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Stay away from carcinogens

Cleaning the grill reduces the amount of burnt char you eat. Char intake is linked to premature ageing as well as carcinogen formation

Recently I was invited by PALS to get involved with their integrative oncology programme.

It’s a six-week holistic programme based on the amazing Penny Brohn model from the UK. As well as receiving the usual medical care, participants get individual and group nutrition support, group counselling from Solstice, yoga and the opportunity to take part in alternative therapies such as reflexology. We’re now on the third round and it’s been an amazing learning curve and privilege. It's getting better each time and it’s amazing to be able to share insights that really do make a difference to the day-to-day wellbeing of people at various stages of their cancer journey.

One of the things I love about the Penny Brohn approach is that although they teach – and rightly so – that nutrition has a large part to play in symptom management, recovery and prevention, they also have the philosophy that food can and should be a source of pleasure.

Humans eat for two reasons: 1) because they need to (biological hunger) and 2) because they want to (hedonic hunger). While in normal life we often let hedonic hunger get out of control, it’s important to give value to the happiness that a delicious meal can bring (especially when we share these moments with family and friends).

Within cancer treatment, a loss of appetite due to stress or treatment is often a challenge. In these moments, we tend to have a “something is better than nothing” approach and anything goes if the patient wants to eat it. However we also balance that with learning how to make everyday nutrition healthy, while keeping it delicious. It’s what we do most of the time that matters – and it matters so much!

In Bermuda, one of the most important aspects of cooking to get right, is how to safely barbecue your food. Many of us use the outdoor grill in the summer, partly as the house stays more cool and partly because it’s just fun, quick and easy to cook outside in the sun. But how you prep and cook your barbecue makes a stunning world of difference when it comes to the formation of carcinogens in your food. For those of you who don’t know, “carcinogens” are cancer causing compounds and they are generated especially by grilling, browning and charring food. Yikes!

So what can we do? The good news, is that we can do plenty. Every summer, I print these guidelines because they are so important! Here’s the detail on how to grill safely, and a recipe that will knock your socks off as a beautiful and tasty side. Enjoy!

How to keep your BBQ healthy!

1. Cook over a lower heat for longer. Obviously, it is important to make sure that poultry and meat are cooked to the proper internal temperature, but there is no harm in taking a little more time if you can spare it.

2. Given that flames flare up when fat drips down on to the coals, try and choose leaner cuts of meat, trim visible excess or cook marbled cuts of meat on a shelf away from direct heat.

3. The American Institute for Cancer Research recommends marinating meat for at least 30 minutes – the impact of which is impressive. In a recent study, the American Chemical Society noted that marinating meats in beer slowed down carcinogen formation by up to 53 per cent (the darker the ale, the better). However, one study showed that a combination of olive oil and lemon juice was most effective, reducing cancer-causing compounds by 99 per cent. Whichever route you choose though, you will get amazing moisture and flavour with a marinade!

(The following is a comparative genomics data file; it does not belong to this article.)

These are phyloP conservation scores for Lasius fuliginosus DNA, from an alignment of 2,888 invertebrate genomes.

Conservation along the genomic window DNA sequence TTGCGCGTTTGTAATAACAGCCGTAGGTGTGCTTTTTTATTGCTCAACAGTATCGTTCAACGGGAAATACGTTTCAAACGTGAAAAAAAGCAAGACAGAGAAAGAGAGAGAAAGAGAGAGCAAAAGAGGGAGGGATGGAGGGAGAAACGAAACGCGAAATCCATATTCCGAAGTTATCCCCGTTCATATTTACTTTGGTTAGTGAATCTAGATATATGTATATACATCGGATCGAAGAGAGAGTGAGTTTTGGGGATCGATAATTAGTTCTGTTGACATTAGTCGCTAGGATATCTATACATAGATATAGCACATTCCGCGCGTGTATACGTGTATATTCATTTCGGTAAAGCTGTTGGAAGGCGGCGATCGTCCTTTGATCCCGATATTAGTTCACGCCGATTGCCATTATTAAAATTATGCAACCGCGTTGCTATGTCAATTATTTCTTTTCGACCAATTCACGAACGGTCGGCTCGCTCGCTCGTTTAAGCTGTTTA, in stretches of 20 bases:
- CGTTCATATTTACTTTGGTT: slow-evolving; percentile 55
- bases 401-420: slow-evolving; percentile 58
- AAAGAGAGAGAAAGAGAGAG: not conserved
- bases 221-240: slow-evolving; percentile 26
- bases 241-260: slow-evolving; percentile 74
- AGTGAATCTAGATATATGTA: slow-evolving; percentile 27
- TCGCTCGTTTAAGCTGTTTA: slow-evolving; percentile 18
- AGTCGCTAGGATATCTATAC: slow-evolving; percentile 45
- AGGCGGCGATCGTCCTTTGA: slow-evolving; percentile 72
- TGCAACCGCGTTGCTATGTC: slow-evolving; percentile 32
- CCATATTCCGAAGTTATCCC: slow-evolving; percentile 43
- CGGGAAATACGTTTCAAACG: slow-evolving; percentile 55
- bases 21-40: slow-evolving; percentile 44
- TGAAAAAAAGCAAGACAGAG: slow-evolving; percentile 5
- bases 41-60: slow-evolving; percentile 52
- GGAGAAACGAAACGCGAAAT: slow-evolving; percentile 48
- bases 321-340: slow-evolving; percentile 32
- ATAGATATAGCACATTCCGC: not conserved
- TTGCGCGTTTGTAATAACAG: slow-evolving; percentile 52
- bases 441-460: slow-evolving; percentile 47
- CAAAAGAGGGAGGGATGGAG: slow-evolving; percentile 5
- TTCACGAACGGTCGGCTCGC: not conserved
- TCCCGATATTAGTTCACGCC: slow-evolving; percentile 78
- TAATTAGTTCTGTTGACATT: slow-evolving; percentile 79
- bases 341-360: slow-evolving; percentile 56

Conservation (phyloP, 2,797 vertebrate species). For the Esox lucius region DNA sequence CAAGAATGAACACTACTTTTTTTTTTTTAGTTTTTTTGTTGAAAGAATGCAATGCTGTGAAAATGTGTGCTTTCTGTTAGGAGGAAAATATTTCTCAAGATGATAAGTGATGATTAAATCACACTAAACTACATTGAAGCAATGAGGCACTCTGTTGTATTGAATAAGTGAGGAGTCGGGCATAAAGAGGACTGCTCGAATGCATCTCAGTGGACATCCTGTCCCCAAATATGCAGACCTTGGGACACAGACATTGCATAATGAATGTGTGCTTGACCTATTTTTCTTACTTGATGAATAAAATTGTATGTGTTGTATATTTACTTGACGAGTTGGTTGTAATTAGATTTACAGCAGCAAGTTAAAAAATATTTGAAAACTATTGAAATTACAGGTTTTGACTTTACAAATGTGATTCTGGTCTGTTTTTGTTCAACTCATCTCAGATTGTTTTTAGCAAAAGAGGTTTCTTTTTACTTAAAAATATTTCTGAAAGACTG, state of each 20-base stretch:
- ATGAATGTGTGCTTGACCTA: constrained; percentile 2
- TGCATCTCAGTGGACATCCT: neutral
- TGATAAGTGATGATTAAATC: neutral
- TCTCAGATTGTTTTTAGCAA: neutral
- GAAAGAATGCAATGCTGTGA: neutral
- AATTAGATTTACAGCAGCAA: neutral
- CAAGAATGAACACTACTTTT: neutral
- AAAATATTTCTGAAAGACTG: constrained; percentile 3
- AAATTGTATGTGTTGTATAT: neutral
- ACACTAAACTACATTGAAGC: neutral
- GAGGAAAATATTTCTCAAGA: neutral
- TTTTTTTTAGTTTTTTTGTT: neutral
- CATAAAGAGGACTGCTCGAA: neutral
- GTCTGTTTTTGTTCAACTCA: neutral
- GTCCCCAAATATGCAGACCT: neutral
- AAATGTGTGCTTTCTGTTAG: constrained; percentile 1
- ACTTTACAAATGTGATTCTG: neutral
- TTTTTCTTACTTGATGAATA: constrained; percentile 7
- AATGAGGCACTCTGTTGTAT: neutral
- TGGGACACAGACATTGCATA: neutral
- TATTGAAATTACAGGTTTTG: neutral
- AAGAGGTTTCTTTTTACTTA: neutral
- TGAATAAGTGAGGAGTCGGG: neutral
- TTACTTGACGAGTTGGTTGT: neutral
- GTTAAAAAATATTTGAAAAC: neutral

4. Add herbs to your marinade (fresh or dried) as these may reduce carcinogen formation too, according to Food Safety Consortium scientists at Kansas State University. Tear the herbs to allow their oils to infuse the marinade and consider adding extra fresh herbs to an accompanying salad, too.

5. Make half your plate vegetables. I know it sounds like a lot, but the “five-a-day” recommendation is, quite frankly, a starting point. Vegetables are full of the phytonutrients and fibre that help to reduce cancer risk. It is also about what those vegetables replace too. If by eating more veg you eat less carbs, you are on to a winner. I am very pro carbs, but they should only form about one quarter of your plate – especially in the evening.

6. Choose cruciferous vegetables (eg broccoli, cauliflower, cabbage and Brussels sprouts). A study from the Asian Pacific Journal of Cancer Prevention illustrated that the glucosinolates found so prolifically in cruciferous veg are protective against both HCAs and PAHs. Try a broccoli slaw or the Hong Kong confetti salad (made with red cabbage) at the Miles deli. It’s so good!

7. And finally, clean that grill! A mega pain I know, especially if you only get round to it the morning after. However, cleaning the grill reduces the amount of burnt char you eat. Char intake is linked to premature ageing as well as carcinogen formation, so it is a double whammy!

Rainbow Satay Salad:

Remember the almond butter satay sauce from two weeks ago? Finely chop red cabbage, yellow peppers, orange peppers and cucumber. Also halve some baby tomatoes. Toss them all together in the satay sauce and sprinkle with some chopped spring onions. It’s so simple but so good!

Satay sauce (makes 1 cup):

½ cup almond butter, 1 tbsp tamari soy sauce (gluten-free), 2 tbsp sesame oil, ¼ cup orange juice, 2 tbsp lime juice, 1 tbsp rice vinegar, 1½ tbsp sriracha, 1½ tbsp honey. Whisk together!

Catherine Burns is a qualified nutritional therapist. For more details: www.natural.bm, 505-4725, Natural Nutrition Bermuda on Facebook and @naturalbda on Instagram

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Published May 13, 2022 at 7:59 am (Updated May 13, 2022 at 7:39 am)

Stay away from carcinogens

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